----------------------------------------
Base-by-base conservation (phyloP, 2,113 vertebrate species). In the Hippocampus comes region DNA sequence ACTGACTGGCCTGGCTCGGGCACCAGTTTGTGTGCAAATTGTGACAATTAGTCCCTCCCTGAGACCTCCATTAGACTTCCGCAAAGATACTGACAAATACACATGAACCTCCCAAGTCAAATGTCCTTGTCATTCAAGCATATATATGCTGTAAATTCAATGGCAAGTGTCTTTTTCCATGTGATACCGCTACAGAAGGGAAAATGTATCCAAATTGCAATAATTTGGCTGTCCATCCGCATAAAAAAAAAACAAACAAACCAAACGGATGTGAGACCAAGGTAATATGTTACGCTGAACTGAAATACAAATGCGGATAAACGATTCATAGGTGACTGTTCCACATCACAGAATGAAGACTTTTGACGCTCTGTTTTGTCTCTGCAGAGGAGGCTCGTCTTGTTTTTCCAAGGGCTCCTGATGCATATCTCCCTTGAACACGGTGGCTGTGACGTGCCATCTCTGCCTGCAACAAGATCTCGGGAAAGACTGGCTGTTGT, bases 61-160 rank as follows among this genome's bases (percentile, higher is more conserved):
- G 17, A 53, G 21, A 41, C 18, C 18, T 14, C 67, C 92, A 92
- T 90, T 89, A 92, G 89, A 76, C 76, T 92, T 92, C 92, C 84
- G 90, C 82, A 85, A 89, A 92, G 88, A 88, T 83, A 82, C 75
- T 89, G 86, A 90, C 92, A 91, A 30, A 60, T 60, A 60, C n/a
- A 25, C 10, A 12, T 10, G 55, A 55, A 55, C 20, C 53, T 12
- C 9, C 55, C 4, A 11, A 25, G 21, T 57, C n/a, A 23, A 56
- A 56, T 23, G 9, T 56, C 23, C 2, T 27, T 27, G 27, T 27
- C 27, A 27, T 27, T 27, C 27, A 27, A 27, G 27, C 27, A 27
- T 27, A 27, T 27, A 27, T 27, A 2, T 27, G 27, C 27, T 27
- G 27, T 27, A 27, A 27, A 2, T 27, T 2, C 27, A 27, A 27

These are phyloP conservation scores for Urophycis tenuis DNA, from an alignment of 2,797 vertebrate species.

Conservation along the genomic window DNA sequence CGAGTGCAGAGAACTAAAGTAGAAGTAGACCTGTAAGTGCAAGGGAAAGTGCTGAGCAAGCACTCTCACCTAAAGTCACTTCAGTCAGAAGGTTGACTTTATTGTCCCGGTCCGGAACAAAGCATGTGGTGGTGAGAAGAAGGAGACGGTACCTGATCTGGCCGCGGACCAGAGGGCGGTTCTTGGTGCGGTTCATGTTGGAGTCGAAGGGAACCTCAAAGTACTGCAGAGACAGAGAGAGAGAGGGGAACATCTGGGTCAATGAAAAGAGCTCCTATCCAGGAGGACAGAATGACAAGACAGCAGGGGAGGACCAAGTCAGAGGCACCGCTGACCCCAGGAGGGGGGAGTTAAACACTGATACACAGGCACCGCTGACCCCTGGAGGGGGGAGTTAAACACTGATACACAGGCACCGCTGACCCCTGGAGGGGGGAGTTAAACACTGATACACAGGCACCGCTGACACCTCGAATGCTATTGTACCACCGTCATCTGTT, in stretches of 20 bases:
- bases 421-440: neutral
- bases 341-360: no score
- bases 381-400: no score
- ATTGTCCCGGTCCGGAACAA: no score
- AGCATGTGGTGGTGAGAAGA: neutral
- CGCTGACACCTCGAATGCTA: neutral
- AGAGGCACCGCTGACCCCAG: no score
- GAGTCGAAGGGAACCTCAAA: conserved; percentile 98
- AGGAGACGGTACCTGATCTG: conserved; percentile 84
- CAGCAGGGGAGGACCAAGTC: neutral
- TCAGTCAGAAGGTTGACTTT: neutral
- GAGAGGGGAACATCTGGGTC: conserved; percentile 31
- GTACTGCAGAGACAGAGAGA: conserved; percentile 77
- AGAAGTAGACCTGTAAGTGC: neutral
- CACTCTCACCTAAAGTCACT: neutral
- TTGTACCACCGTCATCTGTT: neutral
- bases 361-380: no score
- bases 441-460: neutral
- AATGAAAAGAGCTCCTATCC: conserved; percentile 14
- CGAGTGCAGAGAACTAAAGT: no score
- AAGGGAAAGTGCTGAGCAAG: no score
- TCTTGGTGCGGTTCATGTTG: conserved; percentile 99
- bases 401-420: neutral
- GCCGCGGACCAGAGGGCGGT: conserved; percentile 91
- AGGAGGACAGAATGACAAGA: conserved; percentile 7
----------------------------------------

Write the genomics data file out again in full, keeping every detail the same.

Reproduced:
Base-by-base conservation (phyloP, 2,113 vertebrate species). In the Hippocampus comes region DNA sequence ACTGACTGGCCTGGCTCGGGCACCAGTTTGTGTGCAAATTGTGACAATTAGTCCCTCCCTGAGACCTCCATTAGACTTCCGCAAAGATACTGACAAATACACATGAACCTCCCAAGTCAAATGTCCTTGTCATTCAAGCATATATATGCTGTAAATTCAATGGCAAGTGTCTTTTTCCATGTGATACCGCTACAGAAGGGAAAATGTATCCAAATTGCAATAATTTGGCTGTCCATCCGCATAAAAAAAAAACAAACAAACCAAACGGATGTGAGACCAAGGTAATATGTTACGCTGAACTGAAATACAAATGCGGATAAACGATTCATAGGTGACTGTTCCACATCACAGAATGAAGACTTTTGACGCTCTGTTTTGTCTCTGCAGAGGAGGCTCGTCTTGTTTTTCCAAGGGCTCCTGATGCATATCTCCCTTGAACACGGTGGCTGTGACGTGCCATCTCTGCCTGCAACAAGATCTCGGGAAAGACTGGCTGTTGT, bases 61-160 rank as follows among this genome's bases (percentile, higher is more conserved):
- G 17, A 53, G 21, A 41, C 18, C 18, T 14, C 67, C 92, A 92
- T 90, T 89, A 92, G 89, A 76, C 76, T 92, T 92, C 92, C 84
- G 90, C 82, A 85, A 89, A 92, G 88, A 88, T 83, A 82, C 75
- T 89, G 86, A 90, C 92, A 91, A 30, A 60, T 60, A 60, C n/a
- A 25, C 10, A 12, T 10, G 55, A 55, A 55, C 20, C 53, T 12
- C 9, C 55, C 4, A 11, A 25, G 21, T 57, C n/a, A 23, A 56
- A 56, T 23, G 9, T 56, C 23, C 2, T 27, T 27, G 27, T 27
- C 27, A 27, T 27, T 27, C 27, A 27, A 27, G 27, C 27, A 27
- T 27, A 27, T 27, A 27, T 27, A 2, T 27, G 27, C 27, T 27
- G 27, T 27, A 27, A 27, A 2, T 27, T 2, C 27, A 27, A 27

These are phyloP conservation scores for Urophycis tenuis DNA, from an alignment of 2,797 vertebrate species.

Conservation along the genomic window DNA sequence CGAGTGCAGAGAACTAAAGTAGAAGTAGACCTGTAAGTGCAAGGGAAAGTGCTGAGCAAGCACTCTCACCTAAAGTCACTTCAGTCAGAAGGTTGACTTTATTGTCCCGGTCCGGAACAAAGCATGTGGTGGTGAGAAGAAGGAGACGGTACCTGATCTGGCCGCGGACCAGAGGGCGGTTCTTGGTGCGGTTCATGTTGGAGTCGAAGGGAACCTCAAAGTACTGCAGAGACAGAGAGAGAGAGGGGAACATCTGGGTCAATGAAAAGAGCTCCTATCCAGGAGGACAGAATGACAAGACAGCAGGGGAGGACCAAGTCAGAGGCACCGCTGACCCCAGGAGGGGGGAGTTAAACACTGATACACAGGCACCGCTGACCCCTGGAGGGGGGAGTTAAACACTGATACACAGGCACCGCTGACCCCTGGAGGGGGGAGTTAAACACTGATACACAGGCACCGCTGACACCTCGAATGCTATTGTACCACCGTCATCTGTT, in stretches of 20 bases:
- bases 421-440: neutral
- bases 341-360: no score
- bases 381-400: no score
- ATTGTCCCGGTCCGGAACAA: no score
- AGCATGTGGTGGTGAGAAGA: neutral
- CGCTGACACCTCGAATGCTA: neutral
- AGAGGCACCGCTGACCCCAG: no score
- GAGTCGAAGGGAACCTCAAA: conserved; percentile 98
- AGGAGACGGTACCTGATCTG: conserved; percentile 84
- CAGCAGGGGAGGACCAAGTC: neutral
- TCAGTCAGAAGGTTGACTTT: neutral
- GAGAGGGGAACATCTGGGTC: conserved; percentile 31
- GTACTGCAGAGACAGAGAGA: conserved; percentile 77
- AGAAGTAGACCTGTAAGTGC: neutral
- CACTCTCACCTAAAGTCACT: neutral
- TTGTACCACCGTCATCTGTT: neutral
- bases 361-380: no score
- bases 441-460: neutral
- AATGAAAAGAGCTCCTATCC: conserved; percentile 14
- CGAGTGCAGAGAACTAAAGT: no score
- AAGGGAAAGTGCTGAGCAAG: no score
- TCTTGGTGCGGTTCATGTTG: conserved; percentile 99
- bases 401-420: neutral
- GCCGCGGACCAGAGGGCGGT: conserved; percentile 91
- AGGAGGACAGAATGACAAGA: conserved; percentile 7